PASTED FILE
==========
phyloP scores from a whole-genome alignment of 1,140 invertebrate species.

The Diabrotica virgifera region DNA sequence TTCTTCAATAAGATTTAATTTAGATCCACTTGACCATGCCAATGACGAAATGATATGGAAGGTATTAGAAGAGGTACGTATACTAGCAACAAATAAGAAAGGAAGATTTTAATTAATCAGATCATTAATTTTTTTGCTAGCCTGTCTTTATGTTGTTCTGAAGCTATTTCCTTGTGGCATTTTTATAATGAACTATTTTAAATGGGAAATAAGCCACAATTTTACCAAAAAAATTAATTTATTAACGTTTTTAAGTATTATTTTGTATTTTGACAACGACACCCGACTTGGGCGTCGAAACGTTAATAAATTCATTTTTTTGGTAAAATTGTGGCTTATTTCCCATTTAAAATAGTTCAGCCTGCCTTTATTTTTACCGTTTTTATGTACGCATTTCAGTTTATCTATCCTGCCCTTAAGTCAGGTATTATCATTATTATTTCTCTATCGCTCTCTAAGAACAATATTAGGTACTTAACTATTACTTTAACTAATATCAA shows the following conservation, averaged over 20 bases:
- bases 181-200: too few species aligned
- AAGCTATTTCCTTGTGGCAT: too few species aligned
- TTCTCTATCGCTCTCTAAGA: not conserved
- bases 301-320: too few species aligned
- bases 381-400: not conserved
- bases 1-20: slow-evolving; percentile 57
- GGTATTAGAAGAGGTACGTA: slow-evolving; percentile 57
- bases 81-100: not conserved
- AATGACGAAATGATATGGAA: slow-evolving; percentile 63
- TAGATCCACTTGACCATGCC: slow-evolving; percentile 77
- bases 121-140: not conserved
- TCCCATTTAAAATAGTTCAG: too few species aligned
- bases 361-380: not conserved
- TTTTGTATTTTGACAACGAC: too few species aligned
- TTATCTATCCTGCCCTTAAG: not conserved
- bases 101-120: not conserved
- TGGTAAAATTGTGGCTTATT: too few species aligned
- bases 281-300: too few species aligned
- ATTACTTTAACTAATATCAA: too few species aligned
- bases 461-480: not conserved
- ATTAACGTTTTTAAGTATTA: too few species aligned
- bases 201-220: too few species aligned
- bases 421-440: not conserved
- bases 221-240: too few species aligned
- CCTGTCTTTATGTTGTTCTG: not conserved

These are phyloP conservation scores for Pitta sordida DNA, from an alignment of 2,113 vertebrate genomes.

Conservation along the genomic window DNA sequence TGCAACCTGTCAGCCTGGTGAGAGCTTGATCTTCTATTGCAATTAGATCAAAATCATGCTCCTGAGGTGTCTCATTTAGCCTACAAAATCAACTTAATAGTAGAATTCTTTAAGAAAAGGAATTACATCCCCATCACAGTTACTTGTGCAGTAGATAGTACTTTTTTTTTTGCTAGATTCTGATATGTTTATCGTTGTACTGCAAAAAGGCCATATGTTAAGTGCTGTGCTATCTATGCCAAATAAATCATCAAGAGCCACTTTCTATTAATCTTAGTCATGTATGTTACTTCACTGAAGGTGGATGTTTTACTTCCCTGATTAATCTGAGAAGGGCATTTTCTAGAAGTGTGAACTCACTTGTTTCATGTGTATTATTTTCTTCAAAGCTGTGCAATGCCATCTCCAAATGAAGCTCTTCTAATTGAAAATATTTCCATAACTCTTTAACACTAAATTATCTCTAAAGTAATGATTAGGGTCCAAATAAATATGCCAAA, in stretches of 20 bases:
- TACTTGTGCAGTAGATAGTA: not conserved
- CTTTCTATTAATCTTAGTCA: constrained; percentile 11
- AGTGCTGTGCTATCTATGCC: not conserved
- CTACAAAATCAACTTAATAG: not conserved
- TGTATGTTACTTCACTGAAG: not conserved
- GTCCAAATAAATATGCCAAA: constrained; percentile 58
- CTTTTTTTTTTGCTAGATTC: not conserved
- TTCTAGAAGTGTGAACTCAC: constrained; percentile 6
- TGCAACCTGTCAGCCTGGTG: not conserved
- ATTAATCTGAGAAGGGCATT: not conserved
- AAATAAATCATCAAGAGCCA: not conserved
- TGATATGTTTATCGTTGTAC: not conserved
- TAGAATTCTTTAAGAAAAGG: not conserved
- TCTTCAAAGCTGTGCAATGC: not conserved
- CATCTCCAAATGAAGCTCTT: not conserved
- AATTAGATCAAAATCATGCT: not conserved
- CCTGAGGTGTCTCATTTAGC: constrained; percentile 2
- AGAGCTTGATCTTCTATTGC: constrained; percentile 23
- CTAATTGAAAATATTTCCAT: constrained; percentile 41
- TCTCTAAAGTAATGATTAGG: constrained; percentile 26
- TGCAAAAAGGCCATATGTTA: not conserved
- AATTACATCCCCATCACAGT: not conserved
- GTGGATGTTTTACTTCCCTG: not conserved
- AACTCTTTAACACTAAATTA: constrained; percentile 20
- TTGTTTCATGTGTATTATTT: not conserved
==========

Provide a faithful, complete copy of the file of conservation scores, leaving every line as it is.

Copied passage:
phyloP scores from a whole-genome alignment of 1,140 invertebrate species.

The Diabrotica virgifera region DNA sequence TTCTTCAATAAGATTTAATTTAGATCCACTTGACCATGCCAATGACGAAATGATATGGAAGGTATTAGAAGAGGTACGTATACTAGCAACAAATAAGAAAGGAAGATTTTAATTAATCAGATCATTAATTTTTTTGCTAGCCTGTCTTTATGTTGTTCTGAAGCTATTTCCTTGTGGCATTTTTATAATGAACTATTTTAAATGGGAAATAAGCCACAATTTTACCAAAAAAATTAATTTATTAACGTTTTTAAGTATTATTTTGTATTTTGACAACGACACCCGACTTGGGCGTCGAAACGTTAATAAATTCATTTTTTTGGTAAAATTGTGGCTTATTTCCCATTTAAAATAGTTCAGCCTGCCTTTATTTTTACCGTTTTTATGTACGCATTTCAGTTTATCTATCCTGCCCTTAAGTCAGGTATTATCATTATTATTTCTCTATCGCTCTCTAAGAACAATATTAGGTACTTAACTATTACTTTAACTAATATCAA shows the following conservation, averaged over 20 bases:
- bases 181-200: too few species aligned
- AAGCTATTTCCTTGTGGCAT: too few species aligned
- TTCTCTATCGCTCTCTAAGA: not conserved
- bases 301-320: too few species aligned
- bases 381-400: not conserved
- bases 1-20: slow-evolving; percentile 57
- GGTATTAGAAGAGGTACGTA: slow-evolving; percentile 57
- bases 81-100: not conserved
- AATGACGAAATGATATGGAA: slow-evolving; percentile 63
- TAGATCCACTTGACCATGCC: slow-evolving; percentile 77
- bases 121-140: not conserved
- TCCCATTTAAAATAGTTCAG: too few species aligned
- bases 361-380: not conserved
- TTTTGTATTTTGACAACGAC: too few species aligned
- TTATCTATCCTGCCCTTAAG: not conserved
- bases 101-120: not conserved
- TGGTAAAATTGTGGCTTATT: too few species aligned
- bases 281-300: too few species aligned
- ATTACTTTAACTAATATCAA: too few species aligned
- bases 461-480: not conserved
- ATTAACGTTTTTAAGTATTA: too few species aligned
- bases 201-220: too few species aligned
- bases 421-440: not conserved
- bases 221-240: too few species aligned
- CCTGTCTTTATGTTGTTCTG: not conserved

These are phyloP conservation scores for Pitta sordida DNA, from an alignment of 2,113 vertebrate genomes.

Conservation along the genomic window DNA sequence TGCAACCTGTCAGCCTGGTGAGAGCTTGATCTTCTATTGCAATTAGATCAAAATCATGCTCCTGAGGTGTCTCATTTAGCCTACAAAATCAACTTAATAGTAGAATTCTTTAAGAAAAGGAATTACATCCCCATCACAGTTACTTGTGCAGTAGATAGTACTTTTTTTTTTGCTAGATTCTGATATGTTTATCGTTGTACTGCAAAAAGGCCATATGTTAAGTGCTGTGCTATCTATGCCAAATAAATCATCAAGAGCCACTTTCTATTAATCTTAGTCATGTATGTTACTTCACTGAAGGTGGATGTTTTACTTCCCTGATTAATCTGAGAAGGGCATTTTCTAGAAGTGTGAACTCACTTGTTTCATGTGTATTATTTTCTTCAAAGCTGTGCAATGCCATCTCCAAATGAAGCTCTTCTAATTGAAAATATTTCCATAACTCTTTAACACTAAATTATCTCTAAAGTAATGATTAGGGTCCAAATAAATATGCCAAA, in stretches of 20 bases:
- TACTTGTGCAGTAGATAGTA: not conserved
- CTTTCTATTAATCTTAGTCA: constrained; percentile 11
- AGTGCTGTGCTATCTATGCC: not conserved
- CTACAAAATCAACTTAATAG: not conserved
- TGTATGTTACTTCACTGAAG: not conserved
- GTCCAAATAAATATGCCAAA: constrained; percentile 58
- CTTTTTTTTTTGCTAGATTC: not conserved
- TTCTAGAAGTGTGAACTCAC: constrained; percentile 6
- TGCAACCTGTCAGCCTGGTG: not conserved
- ATTAATCTGAGAAGGGCATT: not conserved
- AAATAAATCATCAAGAGCCA: not conserved
- TGATATGTTTATCGTTGTAC: not conserved
- TAGAATTCTTTAAGAAAAGG: not conserved
- TCTTCAAAGCTGTGCAATGC: not conserved
- CATCTCCAAATGAAGCTCTT: not conserved
- AATTAGATCAAAATCATGCT: not conserved
- CCTGAGGTGTCTCATTTAGC: constrained; percentile 2
- AGAGCTTGATCTTCTATTGC: constrained; percentile 23
- CTAATTGAAAATATTTCCAT: constrained; percentile 41
- TCTCTAAAGTAATGATTAGG: constrained; percentile 26
- TGCAAAAAGGCCATATGTTA: not conserved
- AATTACATCCCCATCACAGT: not conserved
- GTGGATGTTTTACTTCCCTG: not conserved
- AACTCTTTAACACTAAATTA: constrained; percentile 20
- TTGTTTCATGTGTATTATTT: not conserved